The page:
This Eco-Conscious Designer Uses Wildflowers Instead of Feathers to Make Warm Winter Coats
These puffer coats are just as cozy other conventional options, but their filling is a sustainable marvel.
When it comes to sourcing cruelty-free materials for warm winter outwear, designers have their fair share of vegan-friendly options that they can choose from. But most of them are synthetically made, including faux fabrics and filling made from plastics that were created using petroleum, and could be adding more strain on landfills, even if some of the material is recycled. One brand has come up with a sustainable solution that's also cruelty-free and downright ingenious: The use of wildflowers as insulation.
European-based Pangaia has introduced a new line of sustainable outerwear called "FLWRDWN" that is free of plastic-filled down altogether; coat and jacket shells are packed with petals and other foraged natural materials. According to a report from TreeHugger, the company spent almost 10 years developing the innovative material as a trademarked alternative to goose feathers and duck-based down materials. FLWRDWN products are stuffed with florals and biochemicals that are infused with aerogel for durability. Their final product, a modern puffer coat, is certified hypoallergenic and biodegradable, according to Pangaia's website.
"The wildflowers we source are from areas which contribute to habitat restoration, whilst helping to conserve a species of local butterflies," the company shares on their website. "This kind of regenerative agriculture results in a reduction of greenhouse gas production...the method also helps to preserve groundwater, as it doesn't require irrigation." While the jackets aren't completely plastic free—the shells are made with recycled nylon and polyester—the company as a whole has previously made commitments to conduct their business with as little waste as possible. "We are committed to a zero waste circular system and have joined forces with US-based The Renewal Workshop to make sure that each Pangaia piece lives on by either being repaired and upcycled or recycled on your behalf," their website reads.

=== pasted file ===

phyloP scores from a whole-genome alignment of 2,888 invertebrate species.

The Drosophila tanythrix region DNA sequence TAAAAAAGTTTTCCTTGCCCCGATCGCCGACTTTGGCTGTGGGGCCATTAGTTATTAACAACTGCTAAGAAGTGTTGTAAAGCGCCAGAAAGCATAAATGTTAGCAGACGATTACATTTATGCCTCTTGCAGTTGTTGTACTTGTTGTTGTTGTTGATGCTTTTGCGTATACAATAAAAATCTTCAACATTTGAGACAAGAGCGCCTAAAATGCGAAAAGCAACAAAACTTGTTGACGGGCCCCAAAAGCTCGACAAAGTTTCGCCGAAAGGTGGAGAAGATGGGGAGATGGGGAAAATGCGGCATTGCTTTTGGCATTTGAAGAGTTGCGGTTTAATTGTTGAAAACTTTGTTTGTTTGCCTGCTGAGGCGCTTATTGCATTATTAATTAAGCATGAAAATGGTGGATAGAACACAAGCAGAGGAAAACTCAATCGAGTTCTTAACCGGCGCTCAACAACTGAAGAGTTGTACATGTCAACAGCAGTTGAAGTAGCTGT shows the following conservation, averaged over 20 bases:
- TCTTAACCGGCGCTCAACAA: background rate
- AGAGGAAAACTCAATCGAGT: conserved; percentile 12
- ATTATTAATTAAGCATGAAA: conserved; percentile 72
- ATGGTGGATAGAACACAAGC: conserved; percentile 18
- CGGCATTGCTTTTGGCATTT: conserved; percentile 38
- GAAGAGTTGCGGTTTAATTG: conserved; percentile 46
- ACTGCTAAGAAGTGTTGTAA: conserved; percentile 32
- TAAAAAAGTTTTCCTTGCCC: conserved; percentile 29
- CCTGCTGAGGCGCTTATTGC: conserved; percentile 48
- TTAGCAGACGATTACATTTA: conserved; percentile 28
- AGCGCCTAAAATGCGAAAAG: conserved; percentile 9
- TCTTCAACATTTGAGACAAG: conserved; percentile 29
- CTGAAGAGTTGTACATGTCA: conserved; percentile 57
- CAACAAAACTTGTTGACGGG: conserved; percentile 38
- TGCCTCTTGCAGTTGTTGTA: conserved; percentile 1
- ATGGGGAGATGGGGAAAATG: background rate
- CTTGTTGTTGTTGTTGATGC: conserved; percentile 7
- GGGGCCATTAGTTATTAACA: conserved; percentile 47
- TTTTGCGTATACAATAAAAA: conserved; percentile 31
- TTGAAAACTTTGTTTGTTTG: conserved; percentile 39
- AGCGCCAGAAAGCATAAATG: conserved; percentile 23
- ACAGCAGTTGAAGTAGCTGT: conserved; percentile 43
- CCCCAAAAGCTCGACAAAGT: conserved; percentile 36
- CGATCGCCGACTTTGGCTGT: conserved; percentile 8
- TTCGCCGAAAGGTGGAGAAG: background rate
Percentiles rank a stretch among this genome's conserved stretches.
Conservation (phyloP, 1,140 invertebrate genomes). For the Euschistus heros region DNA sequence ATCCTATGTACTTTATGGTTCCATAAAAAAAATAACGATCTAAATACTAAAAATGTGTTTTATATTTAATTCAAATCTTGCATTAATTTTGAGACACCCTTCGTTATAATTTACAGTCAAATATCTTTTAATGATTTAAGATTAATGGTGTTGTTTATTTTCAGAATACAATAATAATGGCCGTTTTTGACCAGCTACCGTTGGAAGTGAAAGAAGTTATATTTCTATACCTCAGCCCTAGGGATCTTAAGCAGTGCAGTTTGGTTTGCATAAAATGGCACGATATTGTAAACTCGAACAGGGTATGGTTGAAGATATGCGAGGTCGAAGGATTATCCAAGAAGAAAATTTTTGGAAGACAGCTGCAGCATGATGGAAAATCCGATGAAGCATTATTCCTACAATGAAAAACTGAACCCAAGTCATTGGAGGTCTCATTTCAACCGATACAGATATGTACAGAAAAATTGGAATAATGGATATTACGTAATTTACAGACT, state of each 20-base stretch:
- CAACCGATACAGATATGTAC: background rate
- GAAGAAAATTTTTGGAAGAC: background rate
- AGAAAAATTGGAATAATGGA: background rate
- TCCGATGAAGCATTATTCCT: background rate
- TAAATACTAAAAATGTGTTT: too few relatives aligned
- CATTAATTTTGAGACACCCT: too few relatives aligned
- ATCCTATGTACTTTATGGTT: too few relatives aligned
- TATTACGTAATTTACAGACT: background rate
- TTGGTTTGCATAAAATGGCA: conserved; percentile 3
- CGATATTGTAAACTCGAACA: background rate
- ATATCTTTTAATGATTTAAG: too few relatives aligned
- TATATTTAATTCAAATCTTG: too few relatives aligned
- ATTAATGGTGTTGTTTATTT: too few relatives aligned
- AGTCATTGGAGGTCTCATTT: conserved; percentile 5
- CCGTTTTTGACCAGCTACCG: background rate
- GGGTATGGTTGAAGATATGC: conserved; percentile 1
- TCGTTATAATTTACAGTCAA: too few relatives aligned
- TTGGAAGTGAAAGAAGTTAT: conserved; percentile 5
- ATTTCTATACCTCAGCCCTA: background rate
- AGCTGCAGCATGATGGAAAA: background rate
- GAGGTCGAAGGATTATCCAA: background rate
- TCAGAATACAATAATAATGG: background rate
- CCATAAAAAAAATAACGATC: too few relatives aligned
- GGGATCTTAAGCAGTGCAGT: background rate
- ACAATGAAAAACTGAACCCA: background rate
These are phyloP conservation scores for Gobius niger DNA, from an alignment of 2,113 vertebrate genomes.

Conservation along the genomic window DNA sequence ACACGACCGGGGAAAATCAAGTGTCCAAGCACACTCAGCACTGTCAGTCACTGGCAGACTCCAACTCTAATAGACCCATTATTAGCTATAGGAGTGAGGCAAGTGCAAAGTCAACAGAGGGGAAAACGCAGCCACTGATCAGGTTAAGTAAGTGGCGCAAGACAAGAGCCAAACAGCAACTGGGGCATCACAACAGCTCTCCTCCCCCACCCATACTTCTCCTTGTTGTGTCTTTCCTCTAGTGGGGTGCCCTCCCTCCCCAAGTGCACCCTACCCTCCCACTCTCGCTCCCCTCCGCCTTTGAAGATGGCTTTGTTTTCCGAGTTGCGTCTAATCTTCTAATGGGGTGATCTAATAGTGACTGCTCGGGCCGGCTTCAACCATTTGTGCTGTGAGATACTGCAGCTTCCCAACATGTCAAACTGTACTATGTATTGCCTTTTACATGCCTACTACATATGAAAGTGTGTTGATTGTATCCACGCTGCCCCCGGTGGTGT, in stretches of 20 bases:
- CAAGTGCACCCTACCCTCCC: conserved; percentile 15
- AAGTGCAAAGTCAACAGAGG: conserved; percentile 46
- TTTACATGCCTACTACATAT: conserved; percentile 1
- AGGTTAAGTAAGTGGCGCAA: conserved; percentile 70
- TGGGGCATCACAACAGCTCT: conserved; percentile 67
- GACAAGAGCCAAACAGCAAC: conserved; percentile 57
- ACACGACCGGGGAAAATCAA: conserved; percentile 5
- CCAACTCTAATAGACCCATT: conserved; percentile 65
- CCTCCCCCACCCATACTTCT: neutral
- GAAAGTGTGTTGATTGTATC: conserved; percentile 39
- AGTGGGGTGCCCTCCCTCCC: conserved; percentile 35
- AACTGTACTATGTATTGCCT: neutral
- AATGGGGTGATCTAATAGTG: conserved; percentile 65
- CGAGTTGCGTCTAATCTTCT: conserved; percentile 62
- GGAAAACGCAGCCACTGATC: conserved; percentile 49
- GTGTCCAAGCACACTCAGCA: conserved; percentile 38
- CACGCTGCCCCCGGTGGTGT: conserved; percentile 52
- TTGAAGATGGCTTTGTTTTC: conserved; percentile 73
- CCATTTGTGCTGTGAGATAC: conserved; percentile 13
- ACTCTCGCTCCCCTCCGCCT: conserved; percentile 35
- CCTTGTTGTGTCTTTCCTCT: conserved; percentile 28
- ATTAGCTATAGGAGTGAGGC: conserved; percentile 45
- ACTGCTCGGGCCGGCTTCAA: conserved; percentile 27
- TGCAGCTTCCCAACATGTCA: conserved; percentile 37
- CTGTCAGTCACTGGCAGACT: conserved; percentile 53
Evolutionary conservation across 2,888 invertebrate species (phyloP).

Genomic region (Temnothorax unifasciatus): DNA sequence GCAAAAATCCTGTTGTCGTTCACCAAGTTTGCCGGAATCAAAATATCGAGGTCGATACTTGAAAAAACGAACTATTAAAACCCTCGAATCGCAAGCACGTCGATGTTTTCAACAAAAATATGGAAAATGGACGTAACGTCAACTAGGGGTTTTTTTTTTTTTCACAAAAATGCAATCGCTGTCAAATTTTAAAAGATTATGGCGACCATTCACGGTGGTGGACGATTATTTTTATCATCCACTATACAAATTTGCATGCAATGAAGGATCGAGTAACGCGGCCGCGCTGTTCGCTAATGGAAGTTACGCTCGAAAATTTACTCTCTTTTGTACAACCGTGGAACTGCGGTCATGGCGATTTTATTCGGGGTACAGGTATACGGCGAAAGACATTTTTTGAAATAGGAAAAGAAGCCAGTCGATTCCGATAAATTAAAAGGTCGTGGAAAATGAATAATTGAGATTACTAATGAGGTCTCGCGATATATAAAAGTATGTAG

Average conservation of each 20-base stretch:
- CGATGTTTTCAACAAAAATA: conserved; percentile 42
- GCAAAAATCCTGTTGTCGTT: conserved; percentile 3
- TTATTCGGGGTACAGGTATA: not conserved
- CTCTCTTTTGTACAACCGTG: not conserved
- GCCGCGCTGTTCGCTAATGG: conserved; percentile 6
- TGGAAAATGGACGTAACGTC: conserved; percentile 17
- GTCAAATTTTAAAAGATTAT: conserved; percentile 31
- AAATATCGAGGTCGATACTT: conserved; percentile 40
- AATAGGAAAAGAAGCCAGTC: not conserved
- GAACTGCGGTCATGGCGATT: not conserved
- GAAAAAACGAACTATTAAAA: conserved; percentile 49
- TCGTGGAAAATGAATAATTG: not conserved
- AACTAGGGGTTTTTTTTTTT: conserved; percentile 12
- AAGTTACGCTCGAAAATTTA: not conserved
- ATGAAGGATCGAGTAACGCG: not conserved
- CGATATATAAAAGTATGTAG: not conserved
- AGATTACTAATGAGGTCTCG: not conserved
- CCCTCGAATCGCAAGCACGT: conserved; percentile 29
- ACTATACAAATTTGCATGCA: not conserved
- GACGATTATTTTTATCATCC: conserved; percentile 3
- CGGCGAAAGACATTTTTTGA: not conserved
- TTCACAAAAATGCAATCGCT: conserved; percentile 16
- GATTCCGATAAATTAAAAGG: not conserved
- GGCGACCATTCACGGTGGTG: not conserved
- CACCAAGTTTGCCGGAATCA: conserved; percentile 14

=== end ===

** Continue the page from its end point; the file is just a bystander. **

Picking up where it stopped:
The company has launched their new line with three different coat styles, available in a range of monochromatic colors and in various lengths. Pangaia's flower-filled puffers start at $550; for more information on how these coats are made, including just how the company sources their wildflowers, visit the project's announcement page here.